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That's a good way to put it.... it requires a great deal of trust in God to be able to give to people who can't reciprocate - or who can't honor their "debt" to you. That means that you have to believe that there is enough and that you will not be left without what you need.

 

Clearly, in our time and culture, "need" is a whole separate topic :lol::blink:

 

Glad your daughter has a good community! I hope her hard times ease.

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That's a good way to put it.... it requires a great deal of trust in God to be able to give to people who can't reciprocate - or who can't honor their "debt" to you. That means that you have to believe that there is enough and that you will not be left without what you need.

 

Clearly, in our time and culture, "need" is a whole separate topic :lol::blink:

 

Glad your daughter has a good community! I hope her hard times ease.

 

Hi All,

Perhaps you could elaborate on your use of the word "debt". It seems to me that true love is unconditional acceptance and giving from that state entails no "debt" on the receivers part. Otherwise it seems to me it would not be unconditional or true giving.

 

Love and Peace,

JM

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I was agreeing with Bobve - that is true love, or God's love. Much of the giving I see day to day has strings attached in the way of social obligations, expectations, etc. I guess I was referring to social reciprocity - I feed you, then you feed me; invitations, favors, the currency of civilization. :rolleyes:

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Hi Cynthia,

 

Thanks for the clarification. Perhaps in some sense a 'debt' is created in giving in the form of sowing and reaping even if the reaping 'seems' to have no direct connection to the person that received the giving. Just a thought to consider.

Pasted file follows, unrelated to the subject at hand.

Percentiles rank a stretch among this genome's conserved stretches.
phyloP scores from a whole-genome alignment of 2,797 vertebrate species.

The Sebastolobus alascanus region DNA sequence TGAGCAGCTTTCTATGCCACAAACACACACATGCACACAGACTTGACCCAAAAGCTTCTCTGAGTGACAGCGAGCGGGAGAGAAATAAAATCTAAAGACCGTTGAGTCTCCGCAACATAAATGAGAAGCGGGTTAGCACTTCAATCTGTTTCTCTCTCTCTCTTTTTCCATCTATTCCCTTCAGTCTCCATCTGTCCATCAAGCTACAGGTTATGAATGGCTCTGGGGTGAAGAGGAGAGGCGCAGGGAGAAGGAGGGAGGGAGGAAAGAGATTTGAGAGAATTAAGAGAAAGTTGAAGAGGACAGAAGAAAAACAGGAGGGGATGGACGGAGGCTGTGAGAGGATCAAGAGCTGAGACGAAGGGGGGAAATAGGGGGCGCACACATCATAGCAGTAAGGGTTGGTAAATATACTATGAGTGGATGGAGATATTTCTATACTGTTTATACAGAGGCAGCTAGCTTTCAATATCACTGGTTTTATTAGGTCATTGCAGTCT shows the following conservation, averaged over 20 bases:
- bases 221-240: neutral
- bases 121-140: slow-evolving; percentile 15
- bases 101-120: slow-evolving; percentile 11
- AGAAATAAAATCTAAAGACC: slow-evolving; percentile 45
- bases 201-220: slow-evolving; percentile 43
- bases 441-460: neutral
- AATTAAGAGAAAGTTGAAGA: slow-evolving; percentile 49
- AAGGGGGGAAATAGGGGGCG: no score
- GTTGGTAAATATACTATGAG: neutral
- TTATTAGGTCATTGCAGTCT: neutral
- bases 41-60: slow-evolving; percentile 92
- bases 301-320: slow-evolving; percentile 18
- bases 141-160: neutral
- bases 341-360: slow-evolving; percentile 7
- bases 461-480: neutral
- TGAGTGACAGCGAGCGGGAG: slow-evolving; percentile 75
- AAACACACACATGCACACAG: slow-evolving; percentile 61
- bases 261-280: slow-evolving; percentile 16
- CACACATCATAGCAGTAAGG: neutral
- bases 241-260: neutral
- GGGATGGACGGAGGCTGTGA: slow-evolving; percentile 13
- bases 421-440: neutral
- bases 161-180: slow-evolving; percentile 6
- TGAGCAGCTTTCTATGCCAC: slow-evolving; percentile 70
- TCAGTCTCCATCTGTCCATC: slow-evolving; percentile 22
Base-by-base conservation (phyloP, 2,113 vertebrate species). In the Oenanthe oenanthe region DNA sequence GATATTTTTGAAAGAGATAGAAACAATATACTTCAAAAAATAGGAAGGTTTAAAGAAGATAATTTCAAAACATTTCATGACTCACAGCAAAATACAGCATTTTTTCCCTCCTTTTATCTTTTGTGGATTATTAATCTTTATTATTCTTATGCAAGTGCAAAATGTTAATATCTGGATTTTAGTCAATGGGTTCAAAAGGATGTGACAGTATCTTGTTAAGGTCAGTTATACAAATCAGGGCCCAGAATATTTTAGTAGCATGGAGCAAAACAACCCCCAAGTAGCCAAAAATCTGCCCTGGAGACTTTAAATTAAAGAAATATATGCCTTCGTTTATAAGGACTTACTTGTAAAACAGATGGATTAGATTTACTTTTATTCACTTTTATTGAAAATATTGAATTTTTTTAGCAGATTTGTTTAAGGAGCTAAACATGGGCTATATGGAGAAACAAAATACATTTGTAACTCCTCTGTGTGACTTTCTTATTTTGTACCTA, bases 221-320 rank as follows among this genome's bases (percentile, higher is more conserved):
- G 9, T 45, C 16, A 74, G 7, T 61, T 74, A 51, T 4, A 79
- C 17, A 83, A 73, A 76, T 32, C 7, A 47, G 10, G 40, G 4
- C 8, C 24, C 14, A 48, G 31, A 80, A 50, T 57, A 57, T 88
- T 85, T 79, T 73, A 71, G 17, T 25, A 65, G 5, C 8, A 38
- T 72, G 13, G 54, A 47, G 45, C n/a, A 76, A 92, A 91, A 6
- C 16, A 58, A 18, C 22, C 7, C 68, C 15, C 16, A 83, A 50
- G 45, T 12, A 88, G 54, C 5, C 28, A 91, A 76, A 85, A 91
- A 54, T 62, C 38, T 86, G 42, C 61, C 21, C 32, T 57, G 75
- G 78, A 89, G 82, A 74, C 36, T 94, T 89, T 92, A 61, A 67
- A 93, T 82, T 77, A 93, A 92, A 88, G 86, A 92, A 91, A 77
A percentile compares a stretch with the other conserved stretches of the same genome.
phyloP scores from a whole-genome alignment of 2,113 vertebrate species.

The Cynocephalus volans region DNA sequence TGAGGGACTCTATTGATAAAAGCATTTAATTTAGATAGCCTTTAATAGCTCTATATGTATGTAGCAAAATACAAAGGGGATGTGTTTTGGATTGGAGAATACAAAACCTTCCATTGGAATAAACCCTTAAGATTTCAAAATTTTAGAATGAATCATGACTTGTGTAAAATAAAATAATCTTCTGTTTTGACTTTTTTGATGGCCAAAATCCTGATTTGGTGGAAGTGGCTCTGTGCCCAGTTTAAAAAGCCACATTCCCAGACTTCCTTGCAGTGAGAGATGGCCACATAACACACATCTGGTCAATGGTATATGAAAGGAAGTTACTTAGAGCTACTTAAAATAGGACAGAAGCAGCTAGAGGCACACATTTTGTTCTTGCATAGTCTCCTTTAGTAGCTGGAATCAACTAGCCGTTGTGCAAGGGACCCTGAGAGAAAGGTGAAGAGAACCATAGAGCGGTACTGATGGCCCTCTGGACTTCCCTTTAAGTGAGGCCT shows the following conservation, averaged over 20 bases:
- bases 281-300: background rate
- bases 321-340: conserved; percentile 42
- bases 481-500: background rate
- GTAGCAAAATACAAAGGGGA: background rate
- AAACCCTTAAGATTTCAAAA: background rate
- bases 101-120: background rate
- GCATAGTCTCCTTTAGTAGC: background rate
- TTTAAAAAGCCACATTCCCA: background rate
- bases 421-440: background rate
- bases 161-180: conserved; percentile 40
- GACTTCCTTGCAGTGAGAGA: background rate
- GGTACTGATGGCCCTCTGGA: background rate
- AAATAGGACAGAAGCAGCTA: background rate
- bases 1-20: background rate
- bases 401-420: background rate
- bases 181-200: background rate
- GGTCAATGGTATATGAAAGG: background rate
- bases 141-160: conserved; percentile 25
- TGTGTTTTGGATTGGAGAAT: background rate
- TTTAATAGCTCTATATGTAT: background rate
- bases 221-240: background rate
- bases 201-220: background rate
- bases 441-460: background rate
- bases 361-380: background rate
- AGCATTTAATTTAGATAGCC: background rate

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More of a karmic debt? Or actually credit?? :rolleyes:

 

That does seem true - reap what you sow, what goes around, comes around, etc! It's hard to break the idea of payback in some form. Some "reason" to do the right thing whether it is immediate or after death. I intellectually believe in doing the right thing regardless, but the idea of some form of payback is powerful.

 

What do you think???

 

Of course, sometimes, the phrase, "no good deed goes unpunished" seems to hold true too!

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More of a karmic debt? Or actually credit?? :rolleyes:

 

That does seem true - reap what you sow, what goes around, comes around, etc! It's hard to break the idea of payback in some form. Some "reason" to do the right thing whether it is immediate or after death. I intellectually believe in doing the right thing regardless, but the idea of some form of payback is powerful.

 

What do you think???

 

Of course, sometimes, the phrase, "no good deed goes unpunished" seems to hold true too!

 

Hi Cynthia,

 

Yes it seems so.....

 

Perhaps, in a spiritual sense the give and receive is connected as one and the same. It seems to me the reaping is in fact created at the time of the sowing or receiving created in the same instant as the giving yet it appears or manifests in our conceptual concept of time and therefor is sometimes difficult to connect intellectually. Nevertheless, it seems to me karma is embodied as an innate fuction of mind and manifests as the physical body/mind in this existence.

 

Just a thought to consider...

 

Love and Peace,

JM

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  • 1 month later...
  • 2 months later...
Great book! My favorite of his until The Last Week with JD Crossan. It's been quite a while since I read it, so start off some thoughts and I'll pull it off the bookshelf for discussion.

 

Great idea!

 

 

I have that book! Couldn't believe that the Public Library actually carried it! I've not read the whole thing but bits and pieces of it. I will eventually read it all. I"ve got several books going at this point...